(p. 172)[T]here are factually no external signs by which the true teacher may be distinguished from the partial or the false.
About becoming a teacher
Madhava Ashish Quote, p. 100, July 21, 1987
If you don’t “hang out your sign,” no one will know you are there, so no one will come. But if you proselytize, you will waste your own time and get the wrong sort of people.
The great danger of drumming up a group is that you suppress your own doubts – the “proof” that you are right is found in the numbers of people you attract.
You will be safe only if you are determined to follow your path and handle your own doubts.
Sri Madhava Ashish Quote, Dec. 12 1988, p. 225
[Ginsburg]Q. Madame de Salzmann once told me that there are two energies. One enters our organism through the top of our head, and the other flows upward through the body from the genitalia. One needs to be aware of these energies and keep them in balance. The subject inevitably leads to confusion amongst our group members.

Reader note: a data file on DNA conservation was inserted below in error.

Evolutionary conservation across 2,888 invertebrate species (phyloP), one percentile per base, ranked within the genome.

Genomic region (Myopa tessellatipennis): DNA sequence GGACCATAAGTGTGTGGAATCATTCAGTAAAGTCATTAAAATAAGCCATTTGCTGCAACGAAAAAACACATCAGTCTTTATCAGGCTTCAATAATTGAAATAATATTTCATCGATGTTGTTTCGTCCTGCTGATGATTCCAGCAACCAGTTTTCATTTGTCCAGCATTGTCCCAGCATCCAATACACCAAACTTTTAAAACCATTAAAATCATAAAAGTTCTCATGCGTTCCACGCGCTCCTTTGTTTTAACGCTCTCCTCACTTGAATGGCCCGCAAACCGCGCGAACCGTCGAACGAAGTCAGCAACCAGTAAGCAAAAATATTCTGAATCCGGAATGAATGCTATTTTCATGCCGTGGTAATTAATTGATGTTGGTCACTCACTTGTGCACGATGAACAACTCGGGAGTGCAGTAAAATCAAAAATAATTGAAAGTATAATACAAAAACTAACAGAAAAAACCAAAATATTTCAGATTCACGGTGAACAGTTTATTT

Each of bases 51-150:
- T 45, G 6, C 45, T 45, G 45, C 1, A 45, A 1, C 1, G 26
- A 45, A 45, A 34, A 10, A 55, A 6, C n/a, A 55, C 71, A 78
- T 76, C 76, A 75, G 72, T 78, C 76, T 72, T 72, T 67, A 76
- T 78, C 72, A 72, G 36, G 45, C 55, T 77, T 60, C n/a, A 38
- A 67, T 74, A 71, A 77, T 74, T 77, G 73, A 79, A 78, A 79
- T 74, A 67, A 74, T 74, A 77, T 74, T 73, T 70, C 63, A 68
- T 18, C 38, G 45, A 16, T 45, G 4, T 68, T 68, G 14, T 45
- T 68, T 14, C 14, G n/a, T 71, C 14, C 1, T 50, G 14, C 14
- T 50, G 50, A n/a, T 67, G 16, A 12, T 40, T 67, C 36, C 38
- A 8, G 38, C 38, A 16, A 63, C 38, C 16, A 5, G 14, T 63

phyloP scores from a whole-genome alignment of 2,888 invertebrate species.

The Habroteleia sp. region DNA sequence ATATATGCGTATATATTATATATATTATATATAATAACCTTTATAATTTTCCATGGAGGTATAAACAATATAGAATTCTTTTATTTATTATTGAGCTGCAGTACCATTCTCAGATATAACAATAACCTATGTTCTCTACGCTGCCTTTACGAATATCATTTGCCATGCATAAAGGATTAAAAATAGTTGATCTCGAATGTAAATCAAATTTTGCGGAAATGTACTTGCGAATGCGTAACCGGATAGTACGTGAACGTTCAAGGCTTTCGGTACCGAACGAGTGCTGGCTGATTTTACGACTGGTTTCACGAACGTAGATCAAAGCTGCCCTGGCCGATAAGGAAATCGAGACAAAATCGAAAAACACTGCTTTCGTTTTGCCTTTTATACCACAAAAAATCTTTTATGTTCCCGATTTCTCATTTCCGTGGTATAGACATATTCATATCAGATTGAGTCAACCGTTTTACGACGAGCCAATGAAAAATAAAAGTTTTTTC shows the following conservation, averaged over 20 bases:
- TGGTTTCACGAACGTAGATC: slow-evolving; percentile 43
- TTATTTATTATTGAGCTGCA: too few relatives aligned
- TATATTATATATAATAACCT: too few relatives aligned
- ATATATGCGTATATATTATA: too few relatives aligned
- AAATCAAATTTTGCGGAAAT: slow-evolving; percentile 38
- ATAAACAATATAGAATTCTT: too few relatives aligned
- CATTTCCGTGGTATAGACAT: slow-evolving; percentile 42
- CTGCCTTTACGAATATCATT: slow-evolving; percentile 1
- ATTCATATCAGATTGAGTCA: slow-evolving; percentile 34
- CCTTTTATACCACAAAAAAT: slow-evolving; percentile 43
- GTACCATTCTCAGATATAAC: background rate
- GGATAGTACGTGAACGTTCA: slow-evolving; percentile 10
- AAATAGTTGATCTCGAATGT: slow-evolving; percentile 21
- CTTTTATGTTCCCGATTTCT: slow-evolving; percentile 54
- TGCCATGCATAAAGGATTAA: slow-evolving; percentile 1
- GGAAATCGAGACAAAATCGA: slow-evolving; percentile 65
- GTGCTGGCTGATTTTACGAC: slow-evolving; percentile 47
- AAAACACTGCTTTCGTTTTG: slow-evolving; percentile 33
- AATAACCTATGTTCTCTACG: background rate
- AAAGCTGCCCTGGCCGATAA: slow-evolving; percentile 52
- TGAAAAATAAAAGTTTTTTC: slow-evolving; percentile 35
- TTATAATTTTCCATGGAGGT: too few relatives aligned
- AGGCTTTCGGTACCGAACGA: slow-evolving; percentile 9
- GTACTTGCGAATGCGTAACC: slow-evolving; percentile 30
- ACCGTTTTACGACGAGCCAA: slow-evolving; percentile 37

A[shish]. Letter of December 12, 1988
… I once met a famous tantric teacher and wanted to know his status. So I asked, “Do you hold that by arousing the power the right state of mind will be produced, or that by entering the right state of mind the power will rise of itself?” He replied, “The latter,” and this is my own view. However, work on arousing the power seems easier than working on the mind for some people, because it is “tangible” – something that can be sensed. Also, if one is accustomed to the process, one is not so likely to be thrown off balance if it arises spontaneously and forcefully.
… I see no need to involve oneself in Yogic anatomy, so it makes no difference to me which direction the power is believed to take. It finds its own channels.
On interpreting the Unitive Vision
Sri Madhava Ashish quote, ‘a return to intelligent inquiry’, p. 247